Translated by Toshiya Kamei
The rain had fallen since the evening before, but it had stopped by the afternoon, as if it had never been. Clouds parted to reveal blue skies. The cicadas came back to life and resumed their chorus, and numerous puddles dotted the schoolyard and shone brightly as they reflected the sunlight. Only Kishi and I remained in the classroom after the end-of-term ceremony. We sat side by side at the usual desks by the window.
“This is it. It doesn’t feel like it, though,” mumbled Kishi.
“What’s so good about going to Hokkaido, anyway? It’s too cold, for one thing. Besides, it’s much more rural than it is here.” Even though I knew it was beyond his control, I couldn’t help but sound reproachful.
“They say ikura is delicious there.”
“Kishi, do you like salmon roe?”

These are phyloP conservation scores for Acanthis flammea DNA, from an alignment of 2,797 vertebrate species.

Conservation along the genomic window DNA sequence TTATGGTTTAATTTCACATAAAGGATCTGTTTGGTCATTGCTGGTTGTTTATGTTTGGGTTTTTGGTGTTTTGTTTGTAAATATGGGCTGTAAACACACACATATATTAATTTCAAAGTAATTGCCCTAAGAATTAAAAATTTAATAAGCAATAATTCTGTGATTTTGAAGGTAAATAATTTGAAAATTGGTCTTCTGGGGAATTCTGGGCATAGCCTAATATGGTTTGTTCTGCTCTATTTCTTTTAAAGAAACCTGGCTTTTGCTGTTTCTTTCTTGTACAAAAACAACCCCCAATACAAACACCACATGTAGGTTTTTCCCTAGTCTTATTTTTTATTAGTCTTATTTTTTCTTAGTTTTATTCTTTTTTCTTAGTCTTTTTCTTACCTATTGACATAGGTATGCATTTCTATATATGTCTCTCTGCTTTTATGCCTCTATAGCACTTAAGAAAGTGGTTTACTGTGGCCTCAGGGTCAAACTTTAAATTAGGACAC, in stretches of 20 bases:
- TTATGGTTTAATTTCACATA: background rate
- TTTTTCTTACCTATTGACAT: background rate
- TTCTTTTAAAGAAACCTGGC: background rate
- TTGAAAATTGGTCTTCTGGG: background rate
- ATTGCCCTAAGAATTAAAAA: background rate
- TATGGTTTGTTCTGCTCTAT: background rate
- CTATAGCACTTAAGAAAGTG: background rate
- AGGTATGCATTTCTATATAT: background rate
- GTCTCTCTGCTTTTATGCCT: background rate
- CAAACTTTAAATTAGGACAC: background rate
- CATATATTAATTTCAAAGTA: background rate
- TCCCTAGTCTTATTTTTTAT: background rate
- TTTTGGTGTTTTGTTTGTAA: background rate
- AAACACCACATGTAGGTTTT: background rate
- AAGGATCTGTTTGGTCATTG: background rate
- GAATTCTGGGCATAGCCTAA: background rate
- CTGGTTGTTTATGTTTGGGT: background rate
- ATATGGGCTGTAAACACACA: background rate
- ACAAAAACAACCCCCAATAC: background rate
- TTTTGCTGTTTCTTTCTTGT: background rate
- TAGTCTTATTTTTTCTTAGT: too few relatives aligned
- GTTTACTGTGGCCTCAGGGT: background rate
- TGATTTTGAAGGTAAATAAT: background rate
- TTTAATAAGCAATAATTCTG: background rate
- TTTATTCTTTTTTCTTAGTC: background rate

“Not really,” he answered with a wry smile. That expression made him look all grown up.
“I heard on the news that a bear wandered into town.”
“That sounds scary, but I can’t just stay here.”
Silence filled the room for a short while. I wanted to say a proper goodbye, but every time I tried to get words out, they got stuck in my throat.
“Oh yeah,” Kishi blurted.
I looked up, my eyes still downcast.
“The sky must be beautiful at night.”
“You mean in Hokkaido?”
“Yes. They say it’s so clear you can almost touch it.”
I imagined Kishi looking at the stars alone on a night so cold the air could freeze. Bears and foxes would stand dazed as they stared up at the starry night sky. It was a faraway time and place, but I was able to see it as if it were floating in front of me.
“Is that so?” I asked.
“Yeah,” he answered with a laugh.
Years later, his smile still lingers in my mind.
Eisuke Aikawa is a fiction writer based in Fukuoka, Japan. He has authored two collections of short stories, Haikingu (2017) and Kumo wo hanareta tsuki (2018). His short fiction has appeared in venues such as Bungakukai, Hidden Authors, and Taberu no ga osoi. His first novel, Hannah no inai jugatsu wa, was published in 2020.
Toshiya Kamei holds an MFA in Literary Translation from the University of Arkansas. His recent translations of Latin American literature include books by Claudia Apablaza, Carlos Bortoni, and Selfa Chew.